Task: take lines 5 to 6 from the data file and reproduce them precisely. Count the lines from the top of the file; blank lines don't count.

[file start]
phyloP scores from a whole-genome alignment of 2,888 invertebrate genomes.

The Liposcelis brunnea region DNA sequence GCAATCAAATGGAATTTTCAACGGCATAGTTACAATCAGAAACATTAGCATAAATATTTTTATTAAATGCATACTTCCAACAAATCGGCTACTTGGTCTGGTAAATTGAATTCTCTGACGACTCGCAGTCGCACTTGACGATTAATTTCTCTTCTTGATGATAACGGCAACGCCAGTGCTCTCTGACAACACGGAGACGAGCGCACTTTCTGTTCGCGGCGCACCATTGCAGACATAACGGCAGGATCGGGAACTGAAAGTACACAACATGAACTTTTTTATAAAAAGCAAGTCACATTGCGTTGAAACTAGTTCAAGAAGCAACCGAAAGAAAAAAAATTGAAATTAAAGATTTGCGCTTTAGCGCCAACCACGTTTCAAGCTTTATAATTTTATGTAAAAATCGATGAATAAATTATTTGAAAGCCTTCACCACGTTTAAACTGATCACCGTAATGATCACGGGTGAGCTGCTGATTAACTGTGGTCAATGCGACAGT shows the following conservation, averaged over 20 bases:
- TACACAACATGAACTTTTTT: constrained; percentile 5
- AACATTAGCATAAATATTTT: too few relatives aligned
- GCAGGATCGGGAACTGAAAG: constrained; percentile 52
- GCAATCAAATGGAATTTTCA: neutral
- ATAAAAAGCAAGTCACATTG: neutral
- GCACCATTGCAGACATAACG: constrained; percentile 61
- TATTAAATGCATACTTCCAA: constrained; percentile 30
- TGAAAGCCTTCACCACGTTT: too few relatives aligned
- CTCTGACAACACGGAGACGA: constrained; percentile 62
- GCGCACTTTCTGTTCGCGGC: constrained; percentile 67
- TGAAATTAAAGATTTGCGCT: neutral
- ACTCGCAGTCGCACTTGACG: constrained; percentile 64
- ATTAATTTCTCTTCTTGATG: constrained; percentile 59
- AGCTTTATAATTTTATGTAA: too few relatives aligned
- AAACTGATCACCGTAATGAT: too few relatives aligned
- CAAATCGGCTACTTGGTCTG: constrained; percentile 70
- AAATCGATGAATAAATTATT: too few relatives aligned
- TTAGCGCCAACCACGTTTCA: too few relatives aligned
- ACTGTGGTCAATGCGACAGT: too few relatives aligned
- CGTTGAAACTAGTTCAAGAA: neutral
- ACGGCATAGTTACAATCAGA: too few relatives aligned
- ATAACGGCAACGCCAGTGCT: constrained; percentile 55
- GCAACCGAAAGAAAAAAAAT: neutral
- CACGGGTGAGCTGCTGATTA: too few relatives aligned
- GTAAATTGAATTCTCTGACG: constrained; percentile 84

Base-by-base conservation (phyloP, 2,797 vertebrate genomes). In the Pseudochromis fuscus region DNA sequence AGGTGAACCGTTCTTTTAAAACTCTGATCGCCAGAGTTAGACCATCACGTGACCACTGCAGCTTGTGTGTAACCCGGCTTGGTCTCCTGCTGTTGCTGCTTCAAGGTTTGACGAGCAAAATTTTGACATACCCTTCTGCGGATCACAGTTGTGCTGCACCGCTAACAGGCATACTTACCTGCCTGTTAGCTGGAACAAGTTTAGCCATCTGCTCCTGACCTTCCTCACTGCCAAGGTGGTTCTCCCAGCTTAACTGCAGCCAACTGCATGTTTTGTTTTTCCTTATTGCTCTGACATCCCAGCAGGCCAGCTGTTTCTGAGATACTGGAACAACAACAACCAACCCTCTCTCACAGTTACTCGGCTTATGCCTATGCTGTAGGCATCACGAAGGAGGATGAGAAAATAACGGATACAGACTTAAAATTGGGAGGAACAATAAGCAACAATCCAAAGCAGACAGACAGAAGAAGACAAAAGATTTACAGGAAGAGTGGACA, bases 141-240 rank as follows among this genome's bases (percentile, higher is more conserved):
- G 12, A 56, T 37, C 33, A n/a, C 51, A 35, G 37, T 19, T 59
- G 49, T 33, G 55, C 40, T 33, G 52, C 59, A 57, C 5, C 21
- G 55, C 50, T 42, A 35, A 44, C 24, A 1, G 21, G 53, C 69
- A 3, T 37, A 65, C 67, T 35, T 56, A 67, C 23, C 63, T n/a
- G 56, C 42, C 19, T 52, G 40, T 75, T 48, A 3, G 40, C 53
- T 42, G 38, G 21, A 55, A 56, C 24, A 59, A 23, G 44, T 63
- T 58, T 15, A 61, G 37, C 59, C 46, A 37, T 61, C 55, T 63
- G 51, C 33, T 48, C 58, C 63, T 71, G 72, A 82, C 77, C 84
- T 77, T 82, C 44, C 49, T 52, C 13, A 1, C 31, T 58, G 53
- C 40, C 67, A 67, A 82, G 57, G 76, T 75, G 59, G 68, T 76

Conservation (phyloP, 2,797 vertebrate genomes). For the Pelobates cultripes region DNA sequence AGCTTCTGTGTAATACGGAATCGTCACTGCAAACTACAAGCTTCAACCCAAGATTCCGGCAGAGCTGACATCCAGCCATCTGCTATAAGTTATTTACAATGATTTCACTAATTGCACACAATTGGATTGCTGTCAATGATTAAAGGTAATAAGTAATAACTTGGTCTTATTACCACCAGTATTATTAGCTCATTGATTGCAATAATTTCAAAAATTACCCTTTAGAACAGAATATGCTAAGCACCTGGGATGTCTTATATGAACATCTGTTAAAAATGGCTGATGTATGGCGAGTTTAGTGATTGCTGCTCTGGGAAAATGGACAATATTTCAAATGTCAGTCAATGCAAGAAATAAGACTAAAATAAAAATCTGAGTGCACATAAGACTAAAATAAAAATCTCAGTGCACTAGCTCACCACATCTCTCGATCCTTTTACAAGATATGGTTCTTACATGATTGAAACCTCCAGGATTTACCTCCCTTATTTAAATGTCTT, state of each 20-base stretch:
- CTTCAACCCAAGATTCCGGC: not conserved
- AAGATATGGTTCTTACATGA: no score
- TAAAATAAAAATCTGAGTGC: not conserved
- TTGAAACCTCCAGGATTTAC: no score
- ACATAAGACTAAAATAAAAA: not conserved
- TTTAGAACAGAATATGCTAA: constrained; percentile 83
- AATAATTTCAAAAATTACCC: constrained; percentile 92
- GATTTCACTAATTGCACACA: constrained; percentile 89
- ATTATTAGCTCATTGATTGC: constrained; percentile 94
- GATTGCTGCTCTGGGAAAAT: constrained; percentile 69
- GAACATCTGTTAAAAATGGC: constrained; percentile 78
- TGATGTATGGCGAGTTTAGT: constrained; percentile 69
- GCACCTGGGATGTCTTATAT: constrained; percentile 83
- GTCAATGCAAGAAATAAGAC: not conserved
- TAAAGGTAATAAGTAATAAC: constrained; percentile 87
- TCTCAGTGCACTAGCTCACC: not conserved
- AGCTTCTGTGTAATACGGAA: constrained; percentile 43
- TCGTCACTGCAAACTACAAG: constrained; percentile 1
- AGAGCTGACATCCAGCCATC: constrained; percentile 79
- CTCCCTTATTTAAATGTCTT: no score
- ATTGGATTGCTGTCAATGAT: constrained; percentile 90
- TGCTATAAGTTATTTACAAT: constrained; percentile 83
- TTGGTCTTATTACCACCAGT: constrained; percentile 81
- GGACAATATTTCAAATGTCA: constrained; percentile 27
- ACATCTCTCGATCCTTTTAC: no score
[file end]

- GCAGGATCGGGAACTGAAAG: constrained; percentile 52
- GCAATCAAATGGAATTTTCA: neutral